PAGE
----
Enrollment and Trial Sites
Professional guinea pigs look for locations that have televisions, video games and wireless Internet access. One Philadelphia veteran had a $1500 payoff for three days at a university hospital and two endoscopies in a hotel-like environment. But there are also historical tragedies such as with a Miami-Dade County facility that, in May of 2006, was cited for health violations and ethically dubious conditions and cost the firm, SFBC International, millions of dollars in a class action law suit. The downtrodden neighborhood it was held in housed six hundred and seventy-five beds holding many illegal immigrants, eight subjects to a room.
FDA regulations require that any study in support of a new drug be approved by an IRB, an institutional review board. But with big money to shepherd in new drugs comes big attempts at corruption and payoffs. The Office for Human Research Protections in the Department of Health and Human Services has jurisdiction only over research funded by the department.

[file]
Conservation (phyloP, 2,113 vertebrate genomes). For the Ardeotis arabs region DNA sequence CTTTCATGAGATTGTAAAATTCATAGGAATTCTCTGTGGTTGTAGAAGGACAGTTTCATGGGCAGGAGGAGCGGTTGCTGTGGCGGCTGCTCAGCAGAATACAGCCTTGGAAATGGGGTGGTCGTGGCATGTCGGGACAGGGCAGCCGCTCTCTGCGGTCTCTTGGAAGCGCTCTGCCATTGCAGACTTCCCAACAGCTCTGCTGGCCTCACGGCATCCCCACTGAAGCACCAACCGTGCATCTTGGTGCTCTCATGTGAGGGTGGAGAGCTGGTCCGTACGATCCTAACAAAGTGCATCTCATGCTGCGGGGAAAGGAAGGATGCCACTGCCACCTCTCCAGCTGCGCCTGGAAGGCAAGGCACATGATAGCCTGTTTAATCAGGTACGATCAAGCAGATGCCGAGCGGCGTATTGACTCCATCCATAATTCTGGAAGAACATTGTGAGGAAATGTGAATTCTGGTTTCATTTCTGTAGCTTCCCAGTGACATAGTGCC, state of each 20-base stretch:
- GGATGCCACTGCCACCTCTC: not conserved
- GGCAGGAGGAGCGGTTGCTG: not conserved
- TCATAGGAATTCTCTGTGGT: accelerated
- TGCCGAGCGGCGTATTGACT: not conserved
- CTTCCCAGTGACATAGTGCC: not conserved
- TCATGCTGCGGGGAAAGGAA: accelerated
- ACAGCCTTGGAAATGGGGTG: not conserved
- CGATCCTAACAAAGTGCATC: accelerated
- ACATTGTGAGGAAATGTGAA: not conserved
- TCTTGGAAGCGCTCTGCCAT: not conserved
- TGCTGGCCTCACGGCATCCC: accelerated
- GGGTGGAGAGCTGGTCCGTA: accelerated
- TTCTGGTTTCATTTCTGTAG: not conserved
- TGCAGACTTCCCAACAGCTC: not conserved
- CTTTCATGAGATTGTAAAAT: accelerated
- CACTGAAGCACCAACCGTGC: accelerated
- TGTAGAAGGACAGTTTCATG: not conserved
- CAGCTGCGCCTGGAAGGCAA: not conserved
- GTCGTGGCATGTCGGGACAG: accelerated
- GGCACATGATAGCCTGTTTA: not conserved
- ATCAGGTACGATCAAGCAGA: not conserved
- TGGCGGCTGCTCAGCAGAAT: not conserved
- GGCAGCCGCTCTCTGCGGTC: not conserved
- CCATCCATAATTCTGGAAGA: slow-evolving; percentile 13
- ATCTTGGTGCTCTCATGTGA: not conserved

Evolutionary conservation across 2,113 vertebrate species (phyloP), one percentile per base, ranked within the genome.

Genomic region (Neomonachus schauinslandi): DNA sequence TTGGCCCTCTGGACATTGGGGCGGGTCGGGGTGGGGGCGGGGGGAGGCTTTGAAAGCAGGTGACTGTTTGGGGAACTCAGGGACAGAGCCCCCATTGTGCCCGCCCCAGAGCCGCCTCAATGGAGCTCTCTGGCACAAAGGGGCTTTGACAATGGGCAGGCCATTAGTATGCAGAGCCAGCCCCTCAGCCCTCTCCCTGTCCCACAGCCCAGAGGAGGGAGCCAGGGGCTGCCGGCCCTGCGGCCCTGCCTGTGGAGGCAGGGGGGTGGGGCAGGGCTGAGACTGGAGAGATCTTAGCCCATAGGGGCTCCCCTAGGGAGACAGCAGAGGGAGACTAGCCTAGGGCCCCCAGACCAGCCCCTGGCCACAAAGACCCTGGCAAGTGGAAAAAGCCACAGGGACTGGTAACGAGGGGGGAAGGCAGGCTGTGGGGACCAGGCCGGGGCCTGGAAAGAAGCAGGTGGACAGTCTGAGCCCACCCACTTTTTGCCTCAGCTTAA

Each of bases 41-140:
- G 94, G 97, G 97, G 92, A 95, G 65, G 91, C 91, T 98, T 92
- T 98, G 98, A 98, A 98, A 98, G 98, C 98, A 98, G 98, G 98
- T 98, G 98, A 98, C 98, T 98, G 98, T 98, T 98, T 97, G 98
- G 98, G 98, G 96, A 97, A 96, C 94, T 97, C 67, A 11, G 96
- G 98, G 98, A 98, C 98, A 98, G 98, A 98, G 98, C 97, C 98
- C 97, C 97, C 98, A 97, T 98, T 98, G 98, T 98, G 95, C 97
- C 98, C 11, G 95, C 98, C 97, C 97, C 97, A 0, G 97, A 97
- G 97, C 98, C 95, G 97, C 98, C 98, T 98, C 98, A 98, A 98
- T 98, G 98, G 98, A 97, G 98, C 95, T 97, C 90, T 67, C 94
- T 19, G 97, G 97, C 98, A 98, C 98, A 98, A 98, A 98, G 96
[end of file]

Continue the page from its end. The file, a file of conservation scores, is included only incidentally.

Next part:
Enrollment: At enrollment recruiters are supposed to review and ask subjects to sign various documents but if they have a financial incentive to provide people, they push through anyone. Oftentimes when a serial guinea pig wants in on a trial, they will not admit to having recently taken other drugs. Mostly, the motivation for doing studies is purely financial in many aspects, and there are also extra financial incentives for the study participants to stay in and complete the trial. With no one having altruistic feelings about the work, healthy volunteers juggle the risks against the payoff and the ethical question remains: what happens when everyone involved sees it as a money-making enterprise?